KTM: Venture Capitalist Exit
KTM is the manufacturer and designer of the rally bikes, motocross and racing motorcycles, which was founded in Austria. The company has responsibly maintained its reputation and position for manufacturing high quality and reliable motorcycles. It has also earned an expertise in the production of the core components of engine. The company has always strived to build a strong and positive brand image, with the legacy of championship titles, high quality products and technological leadership. In the late 1980s, pushed by the strong financial marketplace; the company was purchased by a financial investor. Even though, KTM was providing high and exceptional quality products and had a good and strong reputation in the market; the company had so many products, high debts and low profitability. In the year 1991, KTM was about to announce its bankruptcy, and at that time there were few importers who convinced the venture capitalist group to create some feasible situation for KTM.(Wong, 2007).
BC European Capital had invested 49 percent stakes in KTM in the year 1999. It was one of the foremost and largest venture capitalist company all around Europe, with the experience of approximately 15 years as well as the involvement in nearly forty acquisitions. The venture capitalist BC has assisted the company’s management in acquiring business contacts and new skills whenever it needed. The capitalist BC has also been giving a liberty to the company’s management to practice their business and corporate strategy. From the year 1999 to the year 2002, the 50 percent cumulative average growth in profits and 31 percent revenues were rewarded to the investors. In the year 2002, the major revenue generating areas were off road motorcycles as well as related accessories from which the company generated 80 percent of its total revenues.
KTM wants to expand its product base through offering ATV, on-road motorcycles and other related products. In addition to this, it also plans to expand geographically in the USA and EU countries.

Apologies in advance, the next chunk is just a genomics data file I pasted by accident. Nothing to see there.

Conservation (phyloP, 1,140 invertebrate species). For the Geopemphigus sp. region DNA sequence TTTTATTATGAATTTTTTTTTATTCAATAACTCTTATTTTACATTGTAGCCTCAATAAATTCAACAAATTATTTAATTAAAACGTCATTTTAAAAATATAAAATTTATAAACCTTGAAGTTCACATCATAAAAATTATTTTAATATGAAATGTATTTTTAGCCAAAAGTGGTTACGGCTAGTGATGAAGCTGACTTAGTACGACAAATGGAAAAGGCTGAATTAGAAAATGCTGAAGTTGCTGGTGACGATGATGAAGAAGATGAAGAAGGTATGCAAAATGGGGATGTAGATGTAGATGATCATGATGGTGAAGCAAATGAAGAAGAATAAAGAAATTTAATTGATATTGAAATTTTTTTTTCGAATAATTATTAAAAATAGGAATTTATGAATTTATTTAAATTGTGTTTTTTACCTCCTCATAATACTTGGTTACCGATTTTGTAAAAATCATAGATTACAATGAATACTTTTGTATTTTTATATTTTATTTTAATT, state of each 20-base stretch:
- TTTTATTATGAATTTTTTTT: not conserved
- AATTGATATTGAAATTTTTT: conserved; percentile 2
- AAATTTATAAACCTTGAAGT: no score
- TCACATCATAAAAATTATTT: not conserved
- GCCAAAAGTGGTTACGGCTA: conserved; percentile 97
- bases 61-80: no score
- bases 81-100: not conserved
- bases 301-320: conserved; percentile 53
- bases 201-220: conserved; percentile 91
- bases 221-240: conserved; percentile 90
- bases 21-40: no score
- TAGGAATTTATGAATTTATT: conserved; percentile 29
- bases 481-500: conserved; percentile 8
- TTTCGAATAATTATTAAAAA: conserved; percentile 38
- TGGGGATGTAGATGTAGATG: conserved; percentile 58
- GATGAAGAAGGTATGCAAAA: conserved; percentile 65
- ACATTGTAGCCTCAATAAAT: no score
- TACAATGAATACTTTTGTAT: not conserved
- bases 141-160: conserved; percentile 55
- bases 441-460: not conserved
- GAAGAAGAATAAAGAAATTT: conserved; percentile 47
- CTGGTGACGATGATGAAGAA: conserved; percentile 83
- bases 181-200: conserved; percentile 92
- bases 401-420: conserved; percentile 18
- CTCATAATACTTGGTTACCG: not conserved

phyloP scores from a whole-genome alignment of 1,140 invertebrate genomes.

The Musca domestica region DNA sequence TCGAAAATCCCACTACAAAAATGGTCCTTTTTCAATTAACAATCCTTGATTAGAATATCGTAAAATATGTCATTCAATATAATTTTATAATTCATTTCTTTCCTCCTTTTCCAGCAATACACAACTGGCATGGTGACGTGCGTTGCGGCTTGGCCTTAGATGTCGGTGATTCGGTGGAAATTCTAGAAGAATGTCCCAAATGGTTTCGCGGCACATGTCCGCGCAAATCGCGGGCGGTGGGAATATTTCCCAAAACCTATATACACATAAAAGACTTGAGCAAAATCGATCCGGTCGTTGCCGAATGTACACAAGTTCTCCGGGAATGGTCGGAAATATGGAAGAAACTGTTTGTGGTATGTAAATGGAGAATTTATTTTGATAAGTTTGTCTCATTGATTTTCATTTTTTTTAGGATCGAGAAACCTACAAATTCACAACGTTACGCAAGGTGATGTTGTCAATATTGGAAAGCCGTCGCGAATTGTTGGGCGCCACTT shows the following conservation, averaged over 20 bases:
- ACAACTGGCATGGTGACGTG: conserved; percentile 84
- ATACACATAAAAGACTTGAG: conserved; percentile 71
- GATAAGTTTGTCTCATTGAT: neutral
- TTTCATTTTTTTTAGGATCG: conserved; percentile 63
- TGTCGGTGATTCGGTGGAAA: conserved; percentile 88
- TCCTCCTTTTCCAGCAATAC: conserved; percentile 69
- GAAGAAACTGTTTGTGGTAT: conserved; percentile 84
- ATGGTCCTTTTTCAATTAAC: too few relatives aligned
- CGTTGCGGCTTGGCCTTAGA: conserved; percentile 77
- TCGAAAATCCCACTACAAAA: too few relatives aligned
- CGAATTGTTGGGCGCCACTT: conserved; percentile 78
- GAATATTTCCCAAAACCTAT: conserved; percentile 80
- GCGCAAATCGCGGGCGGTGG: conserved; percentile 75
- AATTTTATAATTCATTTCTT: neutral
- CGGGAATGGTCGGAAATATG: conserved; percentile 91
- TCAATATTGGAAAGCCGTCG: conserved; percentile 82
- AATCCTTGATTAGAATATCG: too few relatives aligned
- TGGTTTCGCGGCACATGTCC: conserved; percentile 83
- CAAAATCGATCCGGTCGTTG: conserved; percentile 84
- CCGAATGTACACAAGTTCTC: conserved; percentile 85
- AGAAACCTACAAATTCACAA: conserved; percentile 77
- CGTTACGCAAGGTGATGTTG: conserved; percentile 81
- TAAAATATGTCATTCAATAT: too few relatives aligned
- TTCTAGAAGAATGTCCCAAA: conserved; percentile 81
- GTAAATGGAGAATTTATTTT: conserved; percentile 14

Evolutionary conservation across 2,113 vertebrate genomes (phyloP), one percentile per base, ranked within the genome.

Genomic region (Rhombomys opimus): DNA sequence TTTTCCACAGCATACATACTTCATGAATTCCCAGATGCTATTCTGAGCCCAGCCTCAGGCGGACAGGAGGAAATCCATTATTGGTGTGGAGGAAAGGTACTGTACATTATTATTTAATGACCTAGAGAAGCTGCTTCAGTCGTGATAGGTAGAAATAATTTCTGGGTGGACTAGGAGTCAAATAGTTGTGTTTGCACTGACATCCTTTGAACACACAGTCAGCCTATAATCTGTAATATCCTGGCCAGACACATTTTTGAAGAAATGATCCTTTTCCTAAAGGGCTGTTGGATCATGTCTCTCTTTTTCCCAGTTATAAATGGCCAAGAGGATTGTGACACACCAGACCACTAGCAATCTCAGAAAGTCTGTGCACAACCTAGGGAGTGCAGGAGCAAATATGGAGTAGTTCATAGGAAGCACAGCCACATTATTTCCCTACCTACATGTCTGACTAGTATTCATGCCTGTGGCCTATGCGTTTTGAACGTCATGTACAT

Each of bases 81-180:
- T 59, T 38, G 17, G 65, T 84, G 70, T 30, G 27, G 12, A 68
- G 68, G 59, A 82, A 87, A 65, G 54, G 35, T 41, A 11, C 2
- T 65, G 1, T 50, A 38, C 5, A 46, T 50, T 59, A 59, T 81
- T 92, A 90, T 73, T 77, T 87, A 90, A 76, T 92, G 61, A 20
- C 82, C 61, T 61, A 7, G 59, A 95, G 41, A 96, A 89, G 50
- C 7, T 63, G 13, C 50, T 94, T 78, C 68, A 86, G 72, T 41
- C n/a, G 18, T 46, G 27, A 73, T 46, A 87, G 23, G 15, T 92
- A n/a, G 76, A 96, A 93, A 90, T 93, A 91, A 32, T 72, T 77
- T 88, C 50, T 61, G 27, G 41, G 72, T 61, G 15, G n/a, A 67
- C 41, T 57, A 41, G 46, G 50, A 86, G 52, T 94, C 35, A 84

Qualitative assessment of each of the financing alternatives
Initial public Offering (IPO)
The initial public offerings would be a good strategic move for KTM, as it provides the opportunity to easily access the desired funds as well as finance the growth strategy and relevant capital exit. Additionally, the company would be able to obtain possessions in the financial market, which in turn would allow the company to raise more funds, in near future. Also, it would create demand for the product, and allow the company to generate higher profit returns. At the same time, the Initial public offering would incur high cost of marketing, accounting and administration to the company.
Financing the strategies with the use of the initial public offerings, would increase the company’s equity portion of the total equity and liability, and it would also reduce the debt to equity ratio of the company. Thus, financing the company’s strategies through initial public offerings would be expensive for the company on account of the fact that the shareholders retain the considerable amount of interest in the company’s profit returns and dividend is not a deductible expense while calculating the taxable profit returns. …………….
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